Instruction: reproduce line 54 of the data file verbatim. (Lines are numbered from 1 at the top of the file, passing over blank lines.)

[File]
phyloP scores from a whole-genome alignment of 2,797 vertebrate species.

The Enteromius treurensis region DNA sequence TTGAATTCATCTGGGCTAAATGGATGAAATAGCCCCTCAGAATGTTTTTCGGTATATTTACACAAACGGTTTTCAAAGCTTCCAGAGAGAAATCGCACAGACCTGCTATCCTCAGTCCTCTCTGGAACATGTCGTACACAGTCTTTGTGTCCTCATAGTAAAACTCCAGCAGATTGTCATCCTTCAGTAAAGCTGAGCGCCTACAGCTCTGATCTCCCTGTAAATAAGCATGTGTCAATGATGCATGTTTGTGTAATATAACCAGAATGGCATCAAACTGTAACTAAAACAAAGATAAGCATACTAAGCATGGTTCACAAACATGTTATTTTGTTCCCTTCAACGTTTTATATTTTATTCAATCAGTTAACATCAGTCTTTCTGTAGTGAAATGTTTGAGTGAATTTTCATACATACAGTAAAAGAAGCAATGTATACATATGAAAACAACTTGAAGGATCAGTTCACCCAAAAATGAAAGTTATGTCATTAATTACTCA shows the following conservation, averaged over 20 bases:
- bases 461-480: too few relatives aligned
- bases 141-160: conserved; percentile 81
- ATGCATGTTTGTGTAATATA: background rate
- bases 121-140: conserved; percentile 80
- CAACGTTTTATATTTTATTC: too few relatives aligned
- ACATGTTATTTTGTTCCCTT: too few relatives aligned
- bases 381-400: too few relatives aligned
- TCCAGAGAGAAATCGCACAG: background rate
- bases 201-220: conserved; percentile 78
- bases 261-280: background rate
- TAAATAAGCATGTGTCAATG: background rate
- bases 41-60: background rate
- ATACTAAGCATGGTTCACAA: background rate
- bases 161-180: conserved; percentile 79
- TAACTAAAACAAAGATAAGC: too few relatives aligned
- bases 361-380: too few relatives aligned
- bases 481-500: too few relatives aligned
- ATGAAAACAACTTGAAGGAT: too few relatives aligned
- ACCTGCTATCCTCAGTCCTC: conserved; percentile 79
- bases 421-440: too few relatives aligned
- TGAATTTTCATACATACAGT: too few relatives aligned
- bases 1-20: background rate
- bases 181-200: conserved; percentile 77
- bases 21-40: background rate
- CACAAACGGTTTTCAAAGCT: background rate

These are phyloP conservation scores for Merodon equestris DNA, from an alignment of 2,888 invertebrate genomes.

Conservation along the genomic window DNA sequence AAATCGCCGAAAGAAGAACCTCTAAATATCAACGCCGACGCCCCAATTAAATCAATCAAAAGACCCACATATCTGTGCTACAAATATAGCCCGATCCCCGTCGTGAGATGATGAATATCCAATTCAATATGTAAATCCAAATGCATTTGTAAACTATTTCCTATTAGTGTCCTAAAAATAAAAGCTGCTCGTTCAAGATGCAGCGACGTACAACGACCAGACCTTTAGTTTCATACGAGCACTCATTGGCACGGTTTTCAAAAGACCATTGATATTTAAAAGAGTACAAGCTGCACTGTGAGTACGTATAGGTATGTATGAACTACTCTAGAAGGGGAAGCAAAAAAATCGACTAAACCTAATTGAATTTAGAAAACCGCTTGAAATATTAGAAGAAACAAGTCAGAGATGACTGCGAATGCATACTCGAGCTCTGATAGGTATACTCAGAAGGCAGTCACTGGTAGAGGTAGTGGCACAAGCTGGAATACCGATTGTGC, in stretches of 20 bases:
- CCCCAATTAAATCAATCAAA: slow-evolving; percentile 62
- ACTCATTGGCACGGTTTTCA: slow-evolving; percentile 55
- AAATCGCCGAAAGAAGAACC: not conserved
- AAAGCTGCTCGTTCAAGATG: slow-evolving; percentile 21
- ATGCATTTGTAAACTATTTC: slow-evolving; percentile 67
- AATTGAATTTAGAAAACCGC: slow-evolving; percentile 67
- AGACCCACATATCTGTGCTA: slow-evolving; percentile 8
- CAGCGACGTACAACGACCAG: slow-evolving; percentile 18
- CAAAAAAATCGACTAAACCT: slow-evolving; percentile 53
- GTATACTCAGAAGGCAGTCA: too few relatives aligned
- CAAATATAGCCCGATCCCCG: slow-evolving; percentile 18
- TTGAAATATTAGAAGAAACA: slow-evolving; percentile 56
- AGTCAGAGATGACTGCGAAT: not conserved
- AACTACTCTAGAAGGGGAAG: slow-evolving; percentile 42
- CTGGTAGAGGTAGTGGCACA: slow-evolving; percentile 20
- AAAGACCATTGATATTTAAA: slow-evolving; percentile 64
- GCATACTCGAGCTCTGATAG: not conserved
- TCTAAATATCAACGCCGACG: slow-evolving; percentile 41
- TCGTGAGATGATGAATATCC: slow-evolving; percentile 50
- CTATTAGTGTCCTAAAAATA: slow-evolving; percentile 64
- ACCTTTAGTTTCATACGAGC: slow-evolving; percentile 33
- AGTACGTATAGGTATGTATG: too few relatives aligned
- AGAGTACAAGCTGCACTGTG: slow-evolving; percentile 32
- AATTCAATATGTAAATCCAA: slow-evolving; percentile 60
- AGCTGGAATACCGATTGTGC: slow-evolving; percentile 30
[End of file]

- AGCTGGAATACCGATTGTGC: slow-evolving; percentile 30